This work is a proposed Trope, Tropers can vote and offer feedback in the comments section below.Proposed By: isitkin on Oct 6th 2011 at 9:49:47 AM
Last Edited By: isitkin on Oct 7th 2011 at 6:23:01 AMName Space: Main
Page Type: Trope
it was not pleasant to go through life telling yourself “What I Do for a living, I pack blacks and Latins off to jail”–> The Bonfire Of The Vanities”’
Trope Namer is The Bonfire Of The Vanities, written by Tom Wolfe. In the novel, the District Attorney, Abe Weiss, is nicknamed Captain Ahab because he obsessively hunts for the Great White Defendant, a hoped-for criminal that will assuage his sense of impropriety and guilt over being a non-minority, but required by his job to prosecute minority criminals. Because of the way the Great White Defendant fills a physchological and political need of the prosecutor, he will pursue the case obsessively, even though it becomes clear the defendant is not actually, y’know, guilty. He’s an Acceptable Target.
The defendant has usually done something, or is accused of having done something to harmed someone who is a racially Once Acceptable Target.
Compare Missing White Woman Syndrome.
- The Bonfire Of The Vanities : the trope namer.
Feedback: 6 replies
Yeah, definitely stay away from Real Life examples. Especially since it’s still kind of contentious whether the Duke boys are in fact innocent.
I think this may be Too Rare To Trope.Especially since it’s still kind of contentious whether the Duke boys are in fact innocent.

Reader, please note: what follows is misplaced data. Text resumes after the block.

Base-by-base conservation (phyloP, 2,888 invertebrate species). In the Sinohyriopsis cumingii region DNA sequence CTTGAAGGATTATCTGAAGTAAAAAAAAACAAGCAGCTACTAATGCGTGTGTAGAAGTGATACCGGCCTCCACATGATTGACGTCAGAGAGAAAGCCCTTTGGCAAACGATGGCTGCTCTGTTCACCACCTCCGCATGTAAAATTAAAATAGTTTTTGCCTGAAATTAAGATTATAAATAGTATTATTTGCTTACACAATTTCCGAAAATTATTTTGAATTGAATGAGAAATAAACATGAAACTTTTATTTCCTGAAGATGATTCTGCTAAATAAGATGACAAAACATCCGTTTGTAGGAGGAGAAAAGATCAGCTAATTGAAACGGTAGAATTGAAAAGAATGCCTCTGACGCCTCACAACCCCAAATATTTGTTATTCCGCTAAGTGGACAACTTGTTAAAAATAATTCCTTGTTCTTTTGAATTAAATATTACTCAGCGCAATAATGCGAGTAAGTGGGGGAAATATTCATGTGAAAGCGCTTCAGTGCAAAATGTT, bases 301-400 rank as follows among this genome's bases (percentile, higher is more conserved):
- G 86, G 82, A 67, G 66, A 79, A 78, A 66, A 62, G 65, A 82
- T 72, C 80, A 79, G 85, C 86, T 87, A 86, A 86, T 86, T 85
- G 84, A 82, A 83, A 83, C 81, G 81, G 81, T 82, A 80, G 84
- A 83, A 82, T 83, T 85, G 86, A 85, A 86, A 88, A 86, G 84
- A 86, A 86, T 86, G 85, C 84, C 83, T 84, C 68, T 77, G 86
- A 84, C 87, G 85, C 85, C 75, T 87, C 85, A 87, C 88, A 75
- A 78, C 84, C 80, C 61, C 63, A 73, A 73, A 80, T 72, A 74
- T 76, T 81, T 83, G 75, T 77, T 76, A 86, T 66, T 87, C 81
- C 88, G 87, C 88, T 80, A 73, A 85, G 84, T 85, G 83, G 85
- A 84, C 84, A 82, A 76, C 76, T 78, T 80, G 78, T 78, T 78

The DA who took over after Mike Nifong resigned (Nifong was later convicted of lying and disbarred because of this) announced that they are totally innocent. There is zero contentiousness about their innocence.
Hmm. Surely there’s a Law And Order example, since the show’s been on so long.
Yeah, it seems to me that this is the very rare inverse of a common trope* in which a minority scapegoat is sought by the police when a significant crime goes down. In any case, the wiki does seem to lack a trope for mundane race-based legal scapegoating. Maybe that’s a place to start, and if lots of examples accrue, a split could be considered down the line.
- In fiction, of course. I don’t want to debate supposed Real Life Examples of either side of this one, and I doubt anyone else does either.
I can certainly recall McCoy getting accused of it often enough.
In Law And Order UK a No Celebrities Were Harmed version of Nick Griffin[[hottip:*:Chairman of the far right British Nationalist Party]] accuses Steele of this being the reason he was (wrongly, but not sympathetically) locked up for the murders of several black youths. In reality all the evidence pointed towards him, but infomation which pointed to another suspect was withheld.
Oct 6th 2011 at 10:13:01 AM
It might be a good idea to avoid Real Life examples in this trope. Rule Of Cautious Editing Judgement and all.